A topic that might be explored in future research is how the transnational circulation of authoritative concepts, such us the modern notions of ‘habit’ and ‘addiction’, brought together divergent racialized conceptions about drug use in China (and among Chinese immigrants) and the Americas through the United Nations and the relationships of collaboration between diverse scientists and institutions. What tensions emerged when the modern concept of addiction, modeled on components of opiate abuse (such as loss of control, physical dependence, inevitable progression, need of treatment, etc.), was used to understand the traditional practice of coca-leaf chewing among Andean Indigenous peoples? How were these tensions negotiated between the power-differentiated actors (international agencies, elite scientists, Indigenous/marginalized research subjects, etc.) involved in this international collaboration? How did internal colonialism shape understandings of the gold-standard concept of addiction and the implementation of interventions oriented to preventing and controlling drug addiction?
Warren explores in detail the various tensions, divergent interests, and irreconcilable views that lay at the core of the collaboration between UN representatives and Peruvian scientists. Although on the surface these actors were driven by common goals (such as determining whether the effects of coca-leaf chewing were harmful or harmless), they had different and contradictory agendas that complicated their collaboration. The UN commission echoed international calls to limit coca trafficking and was concerned about the health and living conditions of Andean Indigenous people, while Monge aimed to promote his views of coca and Andean physiology as well as the work of the Institute for Andean Biology.
Warren’s analysis reminds us that in international collaborations the movement or circulation of ideas from North to South and vice versa does not necessarily proceed in smooth ways; intellectual disagreements and political divergences may emerge at any point. Some of these conflicts could be triggered by unintended errors of translation (for example, translating ‘estudio científico en el terreno’ as ‘field survey’) or by conceptual misunderstandings (such as different notions of ‘habit’ and ‘addiction’). Yet, it is important to highlight that these misunderstandings were also productive (Tsing 2005; see also Taylor, this issue): they helped to create coca-leaf chewing as a contested scientific object that despite not being considered a full-fledged addiction was nevertheless defined as a dangerous habit and therefore a target for intervention. Although the implementation of the UN recommendations is outside the scope of Warren’s article, from my experience as a medical anthropologist, I know that, historically, biomedical interventions to address various forms of ‘cocainism’ have proved difficult and unsuccessful because of the absence of a well-defined disease target, and even nowadays there are not many effective evidence-based treatments (there is no substitution therapy to treat cocaine addiction). Furthermore, most interventions have focused on the addicted individual’s body and not on the structural inequalities that supposedly gave rise to a population’s coca-leaf chewing practices, as recommended by the UN commission. I therefore wonder how partnership between international agencies and local Peruvian authorities to improve the impoverished living conditions of Andean Indigenous peoples actually played out, if it did at all, and how it added layers of complexity to this already entangled collaboration.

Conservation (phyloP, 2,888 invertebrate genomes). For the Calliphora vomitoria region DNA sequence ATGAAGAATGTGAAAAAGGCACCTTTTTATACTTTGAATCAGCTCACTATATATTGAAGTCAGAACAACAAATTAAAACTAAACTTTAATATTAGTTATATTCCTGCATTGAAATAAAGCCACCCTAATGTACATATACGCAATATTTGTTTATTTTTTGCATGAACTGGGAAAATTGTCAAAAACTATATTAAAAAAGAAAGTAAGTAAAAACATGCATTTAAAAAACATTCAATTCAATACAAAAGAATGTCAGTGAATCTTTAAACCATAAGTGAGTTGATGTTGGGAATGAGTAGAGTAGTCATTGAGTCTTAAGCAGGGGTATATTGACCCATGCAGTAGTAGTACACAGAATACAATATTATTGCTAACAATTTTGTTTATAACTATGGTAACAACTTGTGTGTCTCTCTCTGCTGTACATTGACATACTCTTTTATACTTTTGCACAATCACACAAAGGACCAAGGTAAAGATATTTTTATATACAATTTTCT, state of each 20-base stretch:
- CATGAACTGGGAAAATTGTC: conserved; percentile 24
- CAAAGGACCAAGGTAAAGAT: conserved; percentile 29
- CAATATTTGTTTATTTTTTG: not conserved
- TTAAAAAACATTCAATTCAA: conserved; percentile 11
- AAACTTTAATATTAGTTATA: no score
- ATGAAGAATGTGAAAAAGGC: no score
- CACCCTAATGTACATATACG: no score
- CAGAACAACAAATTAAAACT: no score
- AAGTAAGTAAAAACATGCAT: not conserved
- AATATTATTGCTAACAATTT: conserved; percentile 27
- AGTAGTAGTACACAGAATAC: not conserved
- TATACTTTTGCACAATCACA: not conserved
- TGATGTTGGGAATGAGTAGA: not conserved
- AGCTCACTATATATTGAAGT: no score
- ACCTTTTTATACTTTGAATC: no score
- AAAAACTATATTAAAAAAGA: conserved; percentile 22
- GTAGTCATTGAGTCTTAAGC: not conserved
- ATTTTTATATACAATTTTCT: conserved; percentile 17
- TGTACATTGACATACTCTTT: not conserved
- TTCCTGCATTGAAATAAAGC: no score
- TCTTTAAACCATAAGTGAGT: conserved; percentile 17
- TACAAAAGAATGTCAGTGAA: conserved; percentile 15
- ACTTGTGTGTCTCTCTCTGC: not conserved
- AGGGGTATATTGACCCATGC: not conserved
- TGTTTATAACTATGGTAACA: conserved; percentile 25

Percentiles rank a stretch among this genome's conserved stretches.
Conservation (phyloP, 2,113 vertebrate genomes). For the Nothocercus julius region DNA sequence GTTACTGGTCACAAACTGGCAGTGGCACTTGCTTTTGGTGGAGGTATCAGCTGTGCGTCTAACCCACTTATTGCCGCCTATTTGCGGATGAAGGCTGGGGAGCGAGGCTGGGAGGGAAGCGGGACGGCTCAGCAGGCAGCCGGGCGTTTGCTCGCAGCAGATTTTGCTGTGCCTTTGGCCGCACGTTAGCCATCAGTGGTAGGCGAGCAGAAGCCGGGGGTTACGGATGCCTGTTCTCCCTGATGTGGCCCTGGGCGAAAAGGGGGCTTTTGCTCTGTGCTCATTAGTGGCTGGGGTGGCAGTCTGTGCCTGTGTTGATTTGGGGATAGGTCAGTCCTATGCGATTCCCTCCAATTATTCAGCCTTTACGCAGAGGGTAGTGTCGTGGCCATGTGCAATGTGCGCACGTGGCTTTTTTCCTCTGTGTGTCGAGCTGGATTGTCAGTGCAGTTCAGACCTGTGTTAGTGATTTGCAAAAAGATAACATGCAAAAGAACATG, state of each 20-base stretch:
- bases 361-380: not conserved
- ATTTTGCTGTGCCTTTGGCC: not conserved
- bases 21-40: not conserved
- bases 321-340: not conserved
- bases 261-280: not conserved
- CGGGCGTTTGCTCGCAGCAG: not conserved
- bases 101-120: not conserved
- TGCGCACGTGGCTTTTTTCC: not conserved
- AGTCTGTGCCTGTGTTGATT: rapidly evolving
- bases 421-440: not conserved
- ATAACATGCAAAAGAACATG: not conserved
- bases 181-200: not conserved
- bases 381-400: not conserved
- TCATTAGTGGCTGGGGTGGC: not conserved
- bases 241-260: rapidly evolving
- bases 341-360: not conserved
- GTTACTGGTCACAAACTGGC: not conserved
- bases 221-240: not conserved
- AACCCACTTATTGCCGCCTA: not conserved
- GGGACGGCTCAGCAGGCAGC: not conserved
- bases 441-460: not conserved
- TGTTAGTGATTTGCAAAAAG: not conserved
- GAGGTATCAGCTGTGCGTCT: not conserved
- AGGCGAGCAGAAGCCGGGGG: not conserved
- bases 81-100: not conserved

About the author
Rossio Motta-Ochoa (PhD in cultural anthropology, University of California, Davis) specializes in science and technology studies, medical anthropology, and person-centered anthropology. Her areas of interest are public policies, mental health systems, and their relationship to addictions, as examined through a critical and phenomenological lens. Currently, Dr. Motta-Ochoa is a postdoctoral fellow at the School of Physical and Occupational Therapy at McGill University. Dr. Motta-Ochoa conducts ethnographic fieldwork at a department of psychiatry in Montreal to study the everyday ethical tensions created by the implementation of new policy, and the interfaces between technology and alleged mental health problems
Foxcroft, Louise. 2007. The Making of Addiction: The ‘Use and Abuse’ of Opium in Nineteenth-Century Britain. Aldershot: Ashgate.
Tsing, Anna. 2005. Friction: An Ethnography of Global Connection. Princeton, NJ: Princeton University Press.
United Nations. 1950. 'Report of the Commission of Enquiry on the Coca Leaf, May 1950'. Lake Success, NY: United Nations.